It’s been too hot. There’s an intersection in transition outside one of the Cary bank branches – they’re widening lanes. I watched men and women work the block last week. The had bright yellow vests. Milk-jugs of sunscreen. On Thursday, a truck ran red and got t-boned. Nobody asked the workers to help, they helped anyway, pushed the cars to the side, called the cops, swept the glass. Their pink skin was grapefruit. I was impressed.

Impressions of being broke in every whisky-topped wine glass; I spilled wine on a white lady yesterday. She wasn’t bothered. I managed not to make eye contact the rest of the night. I talked to two Methodists. A fifty-year marriage, twenty-years in Garner. They drank white wine and offered to pour me more. I took them up on it.

Currently Reading:

History of Wolves, Emily Fridlund (2017 Man Booker Prize Shortlist)

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“But who could agree with someone who was so certain you were going to be sober the day after tomorrow?” – Malcolm Lowry, Under the Volcano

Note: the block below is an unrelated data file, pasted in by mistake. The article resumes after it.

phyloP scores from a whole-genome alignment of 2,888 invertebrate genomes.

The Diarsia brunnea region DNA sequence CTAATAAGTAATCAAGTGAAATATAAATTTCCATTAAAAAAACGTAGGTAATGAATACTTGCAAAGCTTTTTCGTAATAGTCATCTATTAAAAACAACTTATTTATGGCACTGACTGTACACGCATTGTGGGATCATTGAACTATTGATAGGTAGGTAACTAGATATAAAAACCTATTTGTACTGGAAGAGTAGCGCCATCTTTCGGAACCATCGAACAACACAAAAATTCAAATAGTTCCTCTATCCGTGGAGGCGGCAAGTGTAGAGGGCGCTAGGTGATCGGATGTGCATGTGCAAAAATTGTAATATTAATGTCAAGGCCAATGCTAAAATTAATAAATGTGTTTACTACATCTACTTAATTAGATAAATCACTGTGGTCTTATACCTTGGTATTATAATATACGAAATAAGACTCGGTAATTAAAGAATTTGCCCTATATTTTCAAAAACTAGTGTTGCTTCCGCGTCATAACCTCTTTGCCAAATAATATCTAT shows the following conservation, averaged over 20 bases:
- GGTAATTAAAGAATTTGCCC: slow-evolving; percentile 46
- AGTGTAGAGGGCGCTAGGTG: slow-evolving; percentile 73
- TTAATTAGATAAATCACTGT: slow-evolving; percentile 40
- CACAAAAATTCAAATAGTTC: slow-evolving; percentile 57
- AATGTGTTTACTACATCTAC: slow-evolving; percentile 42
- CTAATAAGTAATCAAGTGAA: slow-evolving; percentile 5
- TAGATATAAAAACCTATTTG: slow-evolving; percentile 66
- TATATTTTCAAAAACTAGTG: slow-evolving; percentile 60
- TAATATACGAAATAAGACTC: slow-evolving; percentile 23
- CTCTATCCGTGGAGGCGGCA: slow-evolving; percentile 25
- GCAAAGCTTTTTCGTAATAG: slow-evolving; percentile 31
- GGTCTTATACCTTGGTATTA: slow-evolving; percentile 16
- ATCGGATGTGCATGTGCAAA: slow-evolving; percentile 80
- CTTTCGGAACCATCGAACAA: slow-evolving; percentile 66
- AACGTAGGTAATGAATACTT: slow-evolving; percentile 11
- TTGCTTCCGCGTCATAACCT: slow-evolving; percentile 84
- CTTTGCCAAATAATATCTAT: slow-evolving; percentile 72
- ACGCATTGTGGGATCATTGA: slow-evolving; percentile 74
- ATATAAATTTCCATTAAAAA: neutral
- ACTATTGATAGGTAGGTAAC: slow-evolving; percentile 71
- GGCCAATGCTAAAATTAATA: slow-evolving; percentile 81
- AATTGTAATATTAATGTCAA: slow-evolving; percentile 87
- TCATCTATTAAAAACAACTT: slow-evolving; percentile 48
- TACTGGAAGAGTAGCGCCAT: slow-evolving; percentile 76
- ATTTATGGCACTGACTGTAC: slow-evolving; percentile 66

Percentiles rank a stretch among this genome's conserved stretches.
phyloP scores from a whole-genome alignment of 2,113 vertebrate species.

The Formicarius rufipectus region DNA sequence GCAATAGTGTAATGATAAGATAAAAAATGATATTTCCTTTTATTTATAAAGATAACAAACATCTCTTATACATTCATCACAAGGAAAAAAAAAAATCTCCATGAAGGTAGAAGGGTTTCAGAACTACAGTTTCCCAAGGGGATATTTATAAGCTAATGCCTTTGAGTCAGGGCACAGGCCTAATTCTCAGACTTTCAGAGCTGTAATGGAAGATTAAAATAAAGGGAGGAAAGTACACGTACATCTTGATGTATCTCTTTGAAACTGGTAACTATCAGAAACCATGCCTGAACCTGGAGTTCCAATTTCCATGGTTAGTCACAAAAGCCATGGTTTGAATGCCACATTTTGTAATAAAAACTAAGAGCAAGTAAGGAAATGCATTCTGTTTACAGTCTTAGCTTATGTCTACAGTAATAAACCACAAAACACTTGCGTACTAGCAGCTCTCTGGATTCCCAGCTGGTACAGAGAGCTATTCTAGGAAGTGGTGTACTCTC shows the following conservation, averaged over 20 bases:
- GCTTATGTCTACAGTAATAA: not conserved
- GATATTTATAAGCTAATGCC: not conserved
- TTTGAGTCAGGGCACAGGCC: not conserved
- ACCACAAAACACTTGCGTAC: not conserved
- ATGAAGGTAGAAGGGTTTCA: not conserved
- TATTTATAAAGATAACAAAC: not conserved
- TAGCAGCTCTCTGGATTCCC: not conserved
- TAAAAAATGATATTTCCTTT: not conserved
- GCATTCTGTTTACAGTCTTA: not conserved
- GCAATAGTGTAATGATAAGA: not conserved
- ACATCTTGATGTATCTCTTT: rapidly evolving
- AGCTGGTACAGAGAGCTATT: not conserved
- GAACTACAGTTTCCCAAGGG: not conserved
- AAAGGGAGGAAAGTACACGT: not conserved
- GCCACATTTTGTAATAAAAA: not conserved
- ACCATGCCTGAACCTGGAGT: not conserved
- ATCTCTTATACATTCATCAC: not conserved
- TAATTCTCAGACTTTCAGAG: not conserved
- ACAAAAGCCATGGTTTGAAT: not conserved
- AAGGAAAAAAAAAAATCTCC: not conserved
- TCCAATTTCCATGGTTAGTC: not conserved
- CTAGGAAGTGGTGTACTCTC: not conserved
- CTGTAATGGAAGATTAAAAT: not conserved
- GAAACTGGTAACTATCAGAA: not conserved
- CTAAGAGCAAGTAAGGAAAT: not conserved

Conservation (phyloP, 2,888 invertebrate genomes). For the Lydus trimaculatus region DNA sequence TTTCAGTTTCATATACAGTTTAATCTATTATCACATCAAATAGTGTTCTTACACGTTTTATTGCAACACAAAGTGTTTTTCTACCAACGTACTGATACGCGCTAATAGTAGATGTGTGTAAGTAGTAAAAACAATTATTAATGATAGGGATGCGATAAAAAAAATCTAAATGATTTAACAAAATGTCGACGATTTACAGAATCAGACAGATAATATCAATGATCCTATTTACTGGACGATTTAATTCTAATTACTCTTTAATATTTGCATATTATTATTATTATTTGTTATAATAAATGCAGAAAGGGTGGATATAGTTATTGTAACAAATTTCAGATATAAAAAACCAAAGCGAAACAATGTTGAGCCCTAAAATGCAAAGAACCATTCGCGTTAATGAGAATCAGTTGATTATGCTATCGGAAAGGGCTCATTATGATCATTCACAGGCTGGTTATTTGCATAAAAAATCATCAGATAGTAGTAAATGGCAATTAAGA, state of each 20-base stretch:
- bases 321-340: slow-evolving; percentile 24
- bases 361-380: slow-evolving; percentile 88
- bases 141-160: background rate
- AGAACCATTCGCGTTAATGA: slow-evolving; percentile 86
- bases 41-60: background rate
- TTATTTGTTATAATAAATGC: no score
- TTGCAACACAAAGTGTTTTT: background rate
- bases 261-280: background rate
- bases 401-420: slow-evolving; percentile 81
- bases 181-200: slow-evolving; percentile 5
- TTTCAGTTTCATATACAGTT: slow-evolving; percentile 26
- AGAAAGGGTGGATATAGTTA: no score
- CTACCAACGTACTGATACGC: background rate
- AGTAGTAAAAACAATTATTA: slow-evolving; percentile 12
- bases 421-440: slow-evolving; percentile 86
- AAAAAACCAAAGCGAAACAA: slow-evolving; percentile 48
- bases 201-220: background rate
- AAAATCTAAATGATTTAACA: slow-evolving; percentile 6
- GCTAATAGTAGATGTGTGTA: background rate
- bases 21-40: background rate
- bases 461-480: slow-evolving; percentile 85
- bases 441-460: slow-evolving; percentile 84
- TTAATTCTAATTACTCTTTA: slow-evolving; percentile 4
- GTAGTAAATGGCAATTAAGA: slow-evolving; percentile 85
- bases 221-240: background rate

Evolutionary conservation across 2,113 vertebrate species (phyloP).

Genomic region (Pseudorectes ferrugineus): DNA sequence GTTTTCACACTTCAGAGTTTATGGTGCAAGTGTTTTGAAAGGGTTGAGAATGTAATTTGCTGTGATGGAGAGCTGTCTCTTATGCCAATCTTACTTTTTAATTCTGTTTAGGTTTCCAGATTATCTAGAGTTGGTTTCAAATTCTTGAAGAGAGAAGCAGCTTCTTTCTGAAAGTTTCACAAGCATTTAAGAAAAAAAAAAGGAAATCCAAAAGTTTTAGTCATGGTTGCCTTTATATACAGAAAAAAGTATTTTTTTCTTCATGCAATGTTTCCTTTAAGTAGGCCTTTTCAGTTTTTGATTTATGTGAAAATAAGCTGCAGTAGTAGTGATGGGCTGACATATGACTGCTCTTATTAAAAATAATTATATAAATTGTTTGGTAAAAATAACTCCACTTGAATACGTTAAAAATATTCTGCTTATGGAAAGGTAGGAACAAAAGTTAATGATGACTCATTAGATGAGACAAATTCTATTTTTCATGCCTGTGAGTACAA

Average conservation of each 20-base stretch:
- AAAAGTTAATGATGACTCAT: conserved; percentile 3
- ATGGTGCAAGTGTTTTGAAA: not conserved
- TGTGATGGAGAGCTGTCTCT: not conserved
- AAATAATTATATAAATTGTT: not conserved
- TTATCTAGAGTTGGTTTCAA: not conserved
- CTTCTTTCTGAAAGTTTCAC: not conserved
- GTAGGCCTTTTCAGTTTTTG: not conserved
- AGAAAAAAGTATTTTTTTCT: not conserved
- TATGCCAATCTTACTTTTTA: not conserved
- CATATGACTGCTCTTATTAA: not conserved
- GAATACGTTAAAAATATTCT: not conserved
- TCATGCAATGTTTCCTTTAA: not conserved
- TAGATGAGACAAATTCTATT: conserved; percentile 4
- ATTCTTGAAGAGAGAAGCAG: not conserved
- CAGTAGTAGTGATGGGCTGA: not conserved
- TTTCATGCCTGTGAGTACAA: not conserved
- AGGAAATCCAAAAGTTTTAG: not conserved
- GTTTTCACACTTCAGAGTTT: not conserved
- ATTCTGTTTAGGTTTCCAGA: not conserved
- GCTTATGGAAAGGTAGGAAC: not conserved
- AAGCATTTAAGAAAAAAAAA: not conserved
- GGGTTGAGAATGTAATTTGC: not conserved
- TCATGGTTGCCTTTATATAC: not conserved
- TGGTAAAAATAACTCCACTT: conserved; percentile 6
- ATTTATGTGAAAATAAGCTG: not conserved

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Coffee Log, Day 98

Hi.

Coffee: Cafe Pajaro Extra Dark Roast, Trader Joe’s brand

I went to Durham. The city’s like a cicada to me – a bunch of husks. Beautiful, vibrant husks that keep growing, year after year. Let me list a few:

1) 5 years old; my parents took me to the Natural Science Museum. We went in the maze, played with tornadoes and took the Dinosaur Walk. The statues were chipped back then, I think they’ve replaced them. I liked the chipped statues. They were real and magical with their plaster spots and busted noses.

2) My first four years of adulthood were spent at Duke; Durham was a big smooshy bubble. I’d touch it and bounce back. Duke was my city for a long time. Eventually, I dated a girl who lived in Charlotte and took trains every week to see her. I walked to the station. The city came alive for five minutes each way. Passing bars in Brightleaf, it felt like everyone was looking at me.

3) I loved you for a year, Durham, a feverish awful love; I lived in a one-bedroom by Southpoint and knew your manicured side – PF Changs; fancy retail. I asked you to settle me then and you said no. I hated you for a while then I realized you were right to deny me. I’m glad you made me go away, Durham.